Dunkin’ Donuts Is Converting 30 Boston Locations to “Dunkin'” and There’s Nothing You Can Do about It
A ribbon cutting at City Hall kicked it off.
Dunkin’ Donuts is launching an “unprecedented” overhaul of its Boston locations, rebranding dozens of them as “Dunkin,'” and there is absolutely nothing you or I or anyone else can do about it.
The coffee chain, which got its start in Massachusetts, is announcing the spread of its new modern concept at a Dunkin’-themed extravaganza today from 11 a.m. to 1 p.m. at the newly remodeled Dunkin’ near City Hall, a roll-out complete with iced latte and Donut Fries samples, giveaways, live entertainment, a chance to “put your face on a donut,” a donation to the Greater Boston Food Bank, and an appearance from Red Sox shortstop Xander Bogaerts. CEO David Hoffman will also be there for the occasions.
According to a release ahead of the celebration, Dunkin’ Donuts will be bringing its modern new design and truncated logo to 30 of its Boston locations. It says it’s re-imagining its coffee shops with “a modern in-store experience and new technology to make running on Dunkin’ faster and more convenient than ever before.”
Ribbon cutting for the new @dunkindonuts store in Boston at City Hall plaza. It’s been rebranded Dunkin’ as the company considers dropping donuts from its name in this health conscious era. @XanderBogaerts will be here soon to serve up some cold brew! pic.twitter.com/7PnIpWHosg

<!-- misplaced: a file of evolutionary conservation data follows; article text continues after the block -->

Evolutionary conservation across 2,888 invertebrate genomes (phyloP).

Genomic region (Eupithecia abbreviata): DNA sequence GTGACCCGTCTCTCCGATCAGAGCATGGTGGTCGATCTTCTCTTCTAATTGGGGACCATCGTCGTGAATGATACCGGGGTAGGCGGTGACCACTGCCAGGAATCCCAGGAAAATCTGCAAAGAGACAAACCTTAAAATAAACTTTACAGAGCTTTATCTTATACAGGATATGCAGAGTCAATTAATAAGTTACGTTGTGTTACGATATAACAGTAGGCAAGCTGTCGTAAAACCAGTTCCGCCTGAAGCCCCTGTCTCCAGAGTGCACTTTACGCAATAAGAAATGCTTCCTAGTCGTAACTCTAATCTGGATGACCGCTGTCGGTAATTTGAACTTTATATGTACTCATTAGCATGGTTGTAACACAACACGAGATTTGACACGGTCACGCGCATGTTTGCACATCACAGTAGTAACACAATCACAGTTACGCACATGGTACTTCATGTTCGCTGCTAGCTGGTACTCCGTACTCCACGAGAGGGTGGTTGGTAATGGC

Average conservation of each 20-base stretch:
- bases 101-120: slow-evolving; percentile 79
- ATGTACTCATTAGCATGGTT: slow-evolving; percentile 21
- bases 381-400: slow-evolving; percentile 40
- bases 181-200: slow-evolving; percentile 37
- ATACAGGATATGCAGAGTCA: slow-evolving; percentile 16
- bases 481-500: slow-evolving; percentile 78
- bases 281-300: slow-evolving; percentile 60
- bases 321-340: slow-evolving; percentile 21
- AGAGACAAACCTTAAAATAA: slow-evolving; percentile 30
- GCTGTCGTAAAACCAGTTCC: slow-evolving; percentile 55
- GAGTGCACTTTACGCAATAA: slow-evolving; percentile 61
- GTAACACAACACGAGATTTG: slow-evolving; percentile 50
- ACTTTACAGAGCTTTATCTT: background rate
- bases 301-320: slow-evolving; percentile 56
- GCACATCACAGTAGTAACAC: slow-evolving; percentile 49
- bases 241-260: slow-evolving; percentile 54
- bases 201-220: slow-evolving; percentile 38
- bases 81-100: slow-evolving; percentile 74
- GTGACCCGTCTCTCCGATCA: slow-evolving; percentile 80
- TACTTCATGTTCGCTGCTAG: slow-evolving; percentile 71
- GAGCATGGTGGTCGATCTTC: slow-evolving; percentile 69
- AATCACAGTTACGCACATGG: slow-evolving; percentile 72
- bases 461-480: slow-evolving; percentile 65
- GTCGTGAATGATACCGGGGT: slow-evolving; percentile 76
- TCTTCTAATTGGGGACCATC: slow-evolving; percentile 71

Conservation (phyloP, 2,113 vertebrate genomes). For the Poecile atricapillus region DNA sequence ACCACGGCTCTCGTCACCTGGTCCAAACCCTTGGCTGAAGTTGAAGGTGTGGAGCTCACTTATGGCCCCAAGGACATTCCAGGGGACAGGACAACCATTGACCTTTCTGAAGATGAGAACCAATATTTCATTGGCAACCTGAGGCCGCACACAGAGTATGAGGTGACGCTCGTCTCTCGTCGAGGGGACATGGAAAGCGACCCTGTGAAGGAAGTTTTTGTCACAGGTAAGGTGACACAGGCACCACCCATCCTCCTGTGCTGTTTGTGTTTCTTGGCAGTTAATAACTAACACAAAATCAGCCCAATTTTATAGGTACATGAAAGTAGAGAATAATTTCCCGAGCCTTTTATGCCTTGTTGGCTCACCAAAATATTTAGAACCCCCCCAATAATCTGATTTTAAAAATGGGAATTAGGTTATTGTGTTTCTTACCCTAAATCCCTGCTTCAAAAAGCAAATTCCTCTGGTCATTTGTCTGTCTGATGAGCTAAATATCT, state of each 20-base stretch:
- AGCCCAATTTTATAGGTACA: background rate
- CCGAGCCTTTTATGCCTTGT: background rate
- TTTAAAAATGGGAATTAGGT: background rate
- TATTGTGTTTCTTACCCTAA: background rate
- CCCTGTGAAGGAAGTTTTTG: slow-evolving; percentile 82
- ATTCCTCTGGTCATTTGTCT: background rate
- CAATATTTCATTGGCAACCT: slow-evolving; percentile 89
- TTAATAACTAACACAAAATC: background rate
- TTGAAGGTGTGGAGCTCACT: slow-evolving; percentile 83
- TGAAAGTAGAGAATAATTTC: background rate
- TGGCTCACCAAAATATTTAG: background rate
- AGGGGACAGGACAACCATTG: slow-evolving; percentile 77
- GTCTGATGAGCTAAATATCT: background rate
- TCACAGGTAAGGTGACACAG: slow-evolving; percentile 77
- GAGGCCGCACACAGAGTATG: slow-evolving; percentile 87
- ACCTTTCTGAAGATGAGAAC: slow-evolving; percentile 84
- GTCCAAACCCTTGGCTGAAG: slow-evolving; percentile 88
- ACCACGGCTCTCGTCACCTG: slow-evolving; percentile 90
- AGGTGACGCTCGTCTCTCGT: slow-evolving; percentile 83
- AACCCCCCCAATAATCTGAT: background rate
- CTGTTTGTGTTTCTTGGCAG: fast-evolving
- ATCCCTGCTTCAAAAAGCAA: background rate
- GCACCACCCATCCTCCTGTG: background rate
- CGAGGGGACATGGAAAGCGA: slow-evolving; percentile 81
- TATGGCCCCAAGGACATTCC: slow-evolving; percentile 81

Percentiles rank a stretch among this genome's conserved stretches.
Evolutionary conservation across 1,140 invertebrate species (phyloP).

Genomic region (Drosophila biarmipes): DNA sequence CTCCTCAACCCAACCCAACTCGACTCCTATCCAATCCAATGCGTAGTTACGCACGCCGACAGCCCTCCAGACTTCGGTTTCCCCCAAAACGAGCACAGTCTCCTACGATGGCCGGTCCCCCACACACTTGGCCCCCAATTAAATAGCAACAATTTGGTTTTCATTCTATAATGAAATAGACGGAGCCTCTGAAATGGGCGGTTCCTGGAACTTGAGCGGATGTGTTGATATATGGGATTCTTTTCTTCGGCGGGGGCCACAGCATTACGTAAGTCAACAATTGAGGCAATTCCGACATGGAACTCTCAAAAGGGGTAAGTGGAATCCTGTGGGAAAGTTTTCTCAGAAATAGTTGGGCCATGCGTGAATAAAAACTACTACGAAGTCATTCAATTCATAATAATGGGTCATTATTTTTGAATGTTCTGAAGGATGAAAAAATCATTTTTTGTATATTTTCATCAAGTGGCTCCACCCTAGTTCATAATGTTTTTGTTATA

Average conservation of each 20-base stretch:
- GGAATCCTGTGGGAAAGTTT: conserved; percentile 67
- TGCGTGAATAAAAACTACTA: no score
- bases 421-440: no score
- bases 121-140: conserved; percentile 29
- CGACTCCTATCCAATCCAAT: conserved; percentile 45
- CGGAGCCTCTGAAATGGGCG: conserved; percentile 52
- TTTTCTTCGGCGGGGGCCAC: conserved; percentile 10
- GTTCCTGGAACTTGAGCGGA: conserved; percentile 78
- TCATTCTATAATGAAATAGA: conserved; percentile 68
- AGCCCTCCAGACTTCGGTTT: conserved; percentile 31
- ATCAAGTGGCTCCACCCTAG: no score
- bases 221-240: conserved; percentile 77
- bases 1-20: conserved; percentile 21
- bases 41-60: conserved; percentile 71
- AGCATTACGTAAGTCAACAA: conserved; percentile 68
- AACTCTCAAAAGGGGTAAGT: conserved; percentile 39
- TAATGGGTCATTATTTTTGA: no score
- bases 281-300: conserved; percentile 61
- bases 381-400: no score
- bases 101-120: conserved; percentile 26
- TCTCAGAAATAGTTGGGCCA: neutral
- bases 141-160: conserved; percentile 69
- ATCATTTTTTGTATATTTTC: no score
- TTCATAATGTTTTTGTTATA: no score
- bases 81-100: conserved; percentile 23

— Jonathan Hall (@JHall7news) August 21, 2018
The expansion of the “Dunkin'” concept comes as the company has undertaken a major re-brand, first testing the waters with a “Donuts”-less location in Pasadena before daringly opening one in the heart of Boston as well as in Quincy, presumably just to see how we’d react. In addition to the oddly truncated name, Dunkin’ new stores come complete with a new new vibe and new features like cold brew taps. For the record, while the new name downplays the donut aspect of the brand, the pastries are still for sale. It wasn’t immediately made clear which locations would get the Dunkin’ treatment.
It looks like, despite some trepidation from locals about the weird logo, no one got mad enough about it to stop ordering their daily iced regulars, because results from the test run in Boston, the market where Dunkin’ was most likely to be met with fiery outrage, must have pleased the execs in Canton. So “Dunkin'” is now, irreversibly, the future. Brace yourselves.
— Tim Logan (@bytimlogan) August 21, 2018